Henry Roberts, Climate Crisis Intern at the National Library of Scotland shared this post for History Day 2021.
Nature isn’t the only thing we stand to lose from climate change. Our cultures, our languages and even our histories are also under threat. As coastlines erode, so too do the castles and historic sites that sit there. As millions around the world are forced to migrate due to extreme weathers, indigenous languages are disappearing one by one. And as temperatures rise and risk from flooding increases, the fragile papers in our archives- the memory of people, communities, and nations- suddenly seem far more vulnerable to erasure.
But as the tangible threats of the climate crisis have grown more visible, so too has public indignation. Around the world, millions have taken to the streets, expressing outrage, dismay and fear, demanding governments take climate change seriously. Whilst the global response is still far behind where the scientific community tell us we need to be, governments are slowly starting to take the crisis seriously. The Scottish Government, for instance, has set a net-zero target for 2045 and public bodies in Scotland are expected to meet that deadline.
Climate Change and the Library
Libraries, like almost everything else in society, are at risk from climate change. But libraries can also offer hope, resilience, and solutions. Our capacity to help does not stop at the energy usage of our buildings. Our collections hold the knowledge and insight to help communities build resilience, both practical and emotional, in the face of our existential crisis.
Recognising the risks temperatures and flooding pose to our collections, we’re putting measures in place to protect the millions of items the library holds. One of our key functions is to preserve Scottish cultural memory. Unchecked, the climate crisis poses a very real risk to our collections. That’s why we should broaden our understanding of the things we risk losing if we collectively fail to act on climate change. We don’t just lose nature; we risk losing national memory.
We will continue to reduce our greenhouse gas emissions, building on the fantastic work our Estates team have been doing before work on the Climate Action Plan started, as well as improving our environmental footprint via the third-party contracts we enter. Moreover, we will be electrifying our fleet of vehicles and improving our waste and procurement policies to ensure sustainability reaches every level of the organisation.
Of course, a single organisation changing its energy policies won’t turn the tide of global emissions. But it will contribute towards a culture change where all organisations feel pressured to address their own energy usage.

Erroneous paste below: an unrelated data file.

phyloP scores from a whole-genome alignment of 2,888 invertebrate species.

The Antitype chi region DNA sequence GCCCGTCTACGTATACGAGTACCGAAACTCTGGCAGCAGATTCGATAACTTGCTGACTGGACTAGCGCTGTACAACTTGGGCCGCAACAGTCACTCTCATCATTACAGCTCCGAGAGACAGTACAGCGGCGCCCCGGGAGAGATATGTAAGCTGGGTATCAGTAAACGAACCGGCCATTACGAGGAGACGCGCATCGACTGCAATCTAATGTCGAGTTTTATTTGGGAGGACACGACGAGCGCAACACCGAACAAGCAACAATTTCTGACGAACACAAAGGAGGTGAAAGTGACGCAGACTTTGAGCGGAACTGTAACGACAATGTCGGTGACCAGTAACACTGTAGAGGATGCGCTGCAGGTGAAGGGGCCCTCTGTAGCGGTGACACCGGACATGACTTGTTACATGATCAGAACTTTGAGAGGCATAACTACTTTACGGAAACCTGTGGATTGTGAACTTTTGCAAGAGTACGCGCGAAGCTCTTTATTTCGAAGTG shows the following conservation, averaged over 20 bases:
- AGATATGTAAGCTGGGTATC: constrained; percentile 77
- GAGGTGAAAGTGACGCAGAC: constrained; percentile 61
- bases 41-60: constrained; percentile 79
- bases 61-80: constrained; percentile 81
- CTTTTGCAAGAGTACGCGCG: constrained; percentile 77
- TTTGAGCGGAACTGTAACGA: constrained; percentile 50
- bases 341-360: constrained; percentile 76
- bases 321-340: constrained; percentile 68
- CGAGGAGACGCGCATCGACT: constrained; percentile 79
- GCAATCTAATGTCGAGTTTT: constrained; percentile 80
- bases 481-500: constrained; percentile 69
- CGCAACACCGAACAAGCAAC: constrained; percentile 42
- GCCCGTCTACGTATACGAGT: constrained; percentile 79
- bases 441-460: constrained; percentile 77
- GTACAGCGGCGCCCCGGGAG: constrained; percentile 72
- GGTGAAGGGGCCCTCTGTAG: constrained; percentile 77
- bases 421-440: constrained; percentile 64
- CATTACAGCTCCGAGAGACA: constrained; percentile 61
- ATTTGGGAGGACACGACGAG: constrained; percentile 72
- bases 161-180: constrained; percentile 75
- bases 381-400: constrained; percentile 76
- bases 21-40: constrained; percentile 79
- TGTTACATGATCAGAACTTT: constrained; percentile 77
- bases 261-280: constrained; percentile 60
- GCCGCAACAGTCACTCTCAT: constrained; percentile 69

As we grow our collections and public engagement around climate change themes, we hope the public will be encouraged to use our resources to help them respond to the threats of climate change. But we have to earn that trust. It’s no good if we offer our collections to the public in the hope of inspiring action if those collections are housed in energy inefficient buildings. So taking operational steps is not just important to help Scotland reach its net-zero targets; it’s also important for the library’s credibility. We need to gain public trust when we talk about climate change.
We have a responsibility to run our buildings sustainably. But we have other responsibilities as well. The public look to the National Library of Scotland, as to other libraries, as a trusted source of knowledge. While our collecting scope reflects the whole range of opinion in Scotland, we would be doing the public a disservice is we framed climate change purely in scientific terms. Climate change is a scientific issue, but it is also an economic, political, social, philosophical, sociological, moral issue… the list goes on. Climate change touches every aspect of life and society, and so we have a responsibility to accurately frame the crisis in these various ways.
Our Climate Action Plan will be reviewed in 2025 and will be renewed at that point. We will strive to continuously improve our understanding of the risks the climate crisis poses to our collections and how we can best respond, both at the operational level and at a public-engagement level. Understanding the variety of risks climate change poses helps one understand the complex, interweaving challenges this crisis presents humanity. We don’t just need to preserve a future for ourselves, we also need to preserve the past.